There comes a time when even passionate conservative partisans must say enough to pure insanity. That time has come.
Doubtless the bleached-blonde, "liberals-are-bad" authors and pretty-boy TV pundit robots will find a way to defend even this. Everybody else -- especially the everybodies who work hard and pay taxes -- will surely be outraged.
Following the fall of Saddam Hussein's regime, the American government hatched a plan to bring order to anarchic Iraq. The United States would take the monetary value of confiscated oil and frozen financial assets from Hussein's government and turn it into $12 billion in cash to be distributed across Iraq to those ministries deemed fit to make good and proper use of it for the restoration of order.
Now hear this: The money was mostly $100 bills, bundled and stacked on warehouse pallets, and shipped into a war zone!
Clearly, obviously, Washington's concepts of both money and common sense have descended to the level of psychosis.
Naturally, nobody now knows whom the money went to. Only that it's gone.
The House Oversight and Government Reform Committee released a document this week saying much of the money may have been lost "due to corruption and waste." You don't say!
Americans of any or no political leaning should be apoplectic. "Designed to keep and restore order"? Who do they think they're fooling? This was play money to the idiots who rushed in to "bring democracy to Iraq" without a clue how to do it.
Defense No. 1 of this travesty will be that it wasn't "taxpayer money," but ill-gotten funds from Hussein.
That may be, but it sure looked like American dollars in the photographs of it being shipped to points unknown in Iraq. Besides, now that most of it has vanished, and apparently done not a whit of good, guess where the lost cash must come from to keep trying to restore and rebuild Iraq. You guessed it -- you and me.Get this: It's estimated that the average Iraqi family income was about $800 a year right after the war started, and now it may be down to about $400. We would have done better to line up all 25 million or so Iraqis and put $500 in each of their hands, and to have then taken the remainder for airfare home!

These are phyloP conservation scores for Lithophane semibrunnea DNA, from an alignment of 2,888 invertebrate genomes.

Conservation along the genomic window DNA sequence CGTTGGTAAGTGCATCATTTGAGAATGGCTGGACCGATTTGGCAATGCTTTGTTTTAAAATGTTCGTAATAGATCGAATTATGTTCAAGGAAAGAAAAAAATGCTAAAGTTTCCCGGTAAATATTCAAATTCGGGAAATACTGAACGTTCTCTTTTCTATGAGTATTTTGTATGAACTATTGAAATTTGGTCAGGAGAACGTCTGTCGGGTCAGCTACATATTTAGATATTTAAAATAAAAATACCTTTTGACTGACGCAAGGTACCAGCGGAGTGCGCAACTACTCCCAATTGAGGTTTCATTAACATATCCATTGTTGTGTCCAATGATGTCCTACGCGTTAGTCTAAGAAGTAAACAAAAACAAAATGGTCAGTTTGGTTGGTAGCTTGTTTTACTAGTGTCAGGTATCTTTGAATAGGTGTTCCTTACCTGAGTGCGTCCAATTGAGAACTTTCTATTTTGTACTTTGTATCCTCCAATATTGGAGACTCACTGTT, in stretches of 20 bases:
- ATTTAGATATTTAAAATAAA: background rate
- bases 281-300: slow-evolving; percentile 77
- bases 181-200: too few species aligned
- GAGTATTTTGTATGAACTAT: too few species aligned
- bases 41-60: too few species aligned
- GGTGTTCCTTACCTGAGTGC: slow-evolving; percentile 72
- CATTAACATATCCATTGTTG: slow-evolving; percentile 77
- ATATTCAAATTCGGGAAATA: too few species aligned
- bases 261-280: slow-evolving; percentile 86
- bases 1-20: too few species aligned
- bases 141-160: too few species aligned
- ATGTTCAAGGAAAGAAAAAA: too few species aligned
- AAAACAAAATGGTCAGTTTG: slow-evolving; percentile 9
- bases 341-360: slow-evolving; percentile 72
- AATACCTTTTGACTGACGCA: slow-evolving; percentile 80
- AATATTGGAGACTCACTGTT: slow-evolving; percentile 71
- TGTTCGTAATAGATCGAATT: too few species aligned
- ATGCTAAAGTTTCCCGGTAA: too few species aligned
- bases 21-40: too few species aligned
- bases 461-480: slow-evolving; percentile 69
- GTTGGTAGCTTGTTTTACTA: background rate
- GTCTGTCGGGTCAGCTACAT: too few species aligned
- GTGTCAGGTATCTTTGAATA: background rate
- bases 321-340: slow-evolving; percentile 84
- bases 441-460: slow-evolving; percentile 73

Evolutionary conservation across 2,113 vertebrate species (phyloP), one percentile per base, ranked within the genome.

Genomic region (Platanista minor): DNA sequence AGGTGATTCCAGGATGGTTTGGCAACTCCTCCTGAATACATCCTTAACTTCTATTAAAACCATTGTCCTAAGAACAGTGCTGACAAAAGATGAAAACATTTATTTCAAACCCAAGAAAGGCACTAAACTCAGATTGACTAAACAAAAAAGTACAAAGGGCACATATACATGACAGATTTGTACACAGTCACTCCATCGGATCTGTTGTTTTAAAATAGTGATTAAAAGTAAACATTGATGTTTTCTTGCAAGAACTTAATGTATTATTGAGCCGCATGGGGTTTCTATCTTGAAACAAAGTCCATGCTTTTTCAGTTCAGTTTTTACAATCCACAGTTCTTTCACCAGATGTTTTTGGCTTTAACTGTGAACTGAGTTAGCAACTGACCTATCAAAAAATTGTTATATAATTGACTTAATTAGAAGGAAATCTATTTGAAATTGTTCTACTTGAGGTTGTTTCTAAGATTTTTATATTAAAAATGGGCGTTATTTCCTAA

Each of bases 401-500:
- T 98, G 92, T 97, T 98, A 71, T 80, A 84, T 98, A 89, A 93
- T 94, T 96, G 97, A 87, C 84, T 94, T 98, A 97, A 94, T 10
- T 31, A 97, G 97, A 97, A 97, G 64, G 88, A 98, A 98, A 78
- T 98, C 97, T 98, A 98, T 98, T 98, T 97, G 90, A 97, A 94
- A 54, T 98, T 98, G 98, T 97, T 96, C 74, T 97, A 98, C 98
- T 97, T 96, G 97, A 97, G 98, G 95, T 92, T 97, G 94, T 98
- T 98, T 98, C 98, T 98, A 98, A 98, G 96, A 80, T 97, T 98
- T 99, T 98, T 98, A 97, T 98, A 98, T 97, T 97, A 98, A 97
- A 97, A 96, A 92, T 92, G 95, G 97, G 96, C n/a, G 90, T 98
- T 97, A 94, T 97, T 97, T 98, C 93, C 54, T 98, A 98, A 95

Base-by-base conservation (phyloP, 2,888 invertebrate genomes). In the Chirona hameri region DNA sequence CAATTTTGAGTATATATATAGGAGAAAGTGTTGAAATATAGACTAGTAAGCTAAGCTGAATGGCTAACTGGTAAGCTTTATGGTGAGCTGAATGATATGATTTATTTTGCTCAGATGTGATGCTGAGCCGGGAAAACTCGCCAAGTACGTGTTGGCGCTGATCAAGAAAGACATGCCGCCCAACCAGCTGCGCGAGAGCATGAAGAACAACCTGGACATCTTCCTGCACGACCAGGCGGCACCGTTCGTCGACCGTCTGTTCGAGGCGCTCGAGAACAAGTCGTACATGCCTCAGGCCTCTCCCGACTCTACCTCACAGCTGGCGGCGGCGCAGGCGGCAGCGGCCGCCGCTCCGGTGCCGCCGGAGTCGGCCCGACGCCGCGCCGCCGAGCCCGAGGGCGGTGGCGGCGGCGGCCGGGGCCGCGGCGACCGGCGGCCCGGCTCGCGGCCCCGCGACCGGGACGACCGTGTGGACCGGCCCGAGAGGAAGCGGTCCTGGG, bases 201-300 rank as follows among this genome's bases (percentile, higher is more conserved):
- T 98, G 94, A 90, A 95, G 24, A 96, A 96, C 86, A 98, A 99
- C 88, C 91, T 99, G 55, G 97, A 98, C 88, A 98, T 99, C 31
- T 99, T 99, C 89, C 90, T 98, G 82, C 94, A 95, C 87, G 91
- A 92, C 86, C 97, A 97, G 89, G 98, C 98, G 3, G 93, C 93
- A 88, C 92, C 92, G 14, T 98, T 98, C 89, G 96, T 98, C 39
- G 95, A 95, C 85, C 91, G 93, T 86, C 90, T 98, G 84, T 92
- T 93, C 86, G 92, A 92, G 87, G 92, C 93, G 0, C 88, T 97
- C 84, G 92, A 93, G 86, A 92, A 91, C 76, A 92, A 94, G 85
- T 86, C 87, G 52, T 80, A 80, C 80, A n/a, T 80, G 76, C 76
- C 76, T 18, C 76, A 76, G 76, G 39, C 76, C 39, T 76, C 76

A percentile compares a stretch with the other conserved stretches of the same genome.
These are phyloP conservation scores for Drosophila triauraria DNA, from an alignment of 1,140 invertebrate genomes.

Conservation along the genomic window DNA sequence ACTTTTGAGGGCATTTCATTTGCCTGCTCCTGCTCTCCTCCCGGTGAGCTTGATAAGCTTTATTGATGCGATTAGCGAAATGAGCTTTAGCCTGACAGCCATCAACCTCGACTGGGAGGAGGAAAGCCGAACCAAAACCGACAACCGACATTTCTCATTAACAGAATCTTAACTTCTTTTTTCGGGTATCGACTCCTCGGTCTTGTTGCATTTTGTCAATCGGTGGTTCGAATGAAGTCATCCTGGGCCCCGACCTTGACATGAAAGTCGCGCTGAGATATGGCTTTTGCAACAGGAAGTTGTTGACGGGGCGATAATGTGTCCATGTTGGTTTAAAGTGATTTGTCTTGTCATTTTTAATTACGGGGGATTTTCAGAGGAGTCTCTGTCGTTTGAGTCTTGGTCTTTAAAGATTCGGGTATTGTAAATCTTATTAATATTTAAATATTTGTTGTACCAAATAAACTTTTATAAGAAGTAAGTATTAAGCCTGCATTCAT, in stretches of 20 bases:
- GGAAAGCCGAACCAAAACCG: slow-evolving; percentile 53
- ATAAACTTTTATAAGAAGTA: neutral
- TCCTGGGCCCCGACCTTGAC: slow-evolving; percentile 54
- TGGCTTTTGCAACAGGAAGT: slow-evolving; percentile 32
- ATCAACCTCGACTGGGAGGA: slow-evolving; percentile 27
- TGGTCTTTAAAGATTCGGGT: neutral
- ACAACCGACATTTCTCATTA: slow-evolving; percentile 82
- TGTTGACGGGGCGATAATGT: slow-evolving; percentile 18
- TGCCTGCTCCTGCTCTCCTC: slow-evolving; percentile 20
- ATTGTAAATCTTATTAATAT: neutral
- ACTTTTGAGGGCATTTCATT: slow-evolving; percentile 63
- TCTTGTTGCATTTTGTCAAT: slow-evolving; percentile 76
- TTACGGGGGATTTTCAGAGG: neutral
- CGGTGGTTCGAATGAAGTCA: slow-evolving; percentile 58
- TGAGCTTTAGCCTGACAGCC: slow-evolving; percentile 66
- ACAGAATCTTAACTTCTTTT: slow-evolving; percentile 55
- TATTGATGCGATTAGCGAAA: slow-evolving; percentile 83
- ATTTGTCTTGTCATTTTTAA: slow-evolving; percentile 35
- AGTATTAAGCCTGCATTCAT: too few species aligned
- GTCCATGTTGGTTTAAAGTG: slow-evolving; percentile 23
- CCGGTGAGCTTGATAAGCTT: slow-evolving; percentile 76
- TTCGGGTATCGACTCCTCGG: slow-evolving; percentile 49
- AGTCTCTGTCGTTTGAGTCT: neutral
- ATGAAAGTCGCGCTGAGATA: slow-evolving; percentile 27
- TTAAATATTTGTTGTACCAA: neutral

"Oh," some will say, "that would have been putting money into the hands of insurgents."
As opposed to now, where much of the money has undoubtedly gone to them anyway? It's even possible that more has landed in the hands of our enemies with the way it was actually distributed, because huge chunks of the cash may well have been stolen in one fell swoop. Who really knows? There's not bad accounting of this game. There's no accounting at all.
Is my counter-idea stupid? Of course it is.
So how is it different from our government planners' idea? Mine is only a word game. Theirs was actually carried out, right in the midst of the dense fog of war.
It appears the new Democratic Congress wants to make former U.S. administrator in Iraq L. Paul Bremer the primary scapegoat for this and the other failures of the initial post-invasion leadership.
If President Bush wasn't aware of this foolhardy plan, or of its fiscally catastrophic outcome, then he should have been. And he should have acted.
Any Republican or conservative who tries to defend this sort of Alice-in-Wonderland indulgence has either glutted on partisan Kool-Aid, or is selling books and starring on talk shows aimed at the idiotic readers and viewers who have.
Last year I noted that Americans wanted the "Fair Tax" plan proposed by Rep. John Linder, R-Georgia, and championed by author and syndicated talk show host Neal Boortz.
If people were ready for tax reform then, imagine the reaction when they learn that $12 billion has disappeared like a mirage in the Iraqi desert.
Wait, I've got it! A way to track down all that cash. Reassign the Internal Revenue Service agents now on the trail of hard-working Americans, and instead send them to Iraq to work their forensic magic "over there."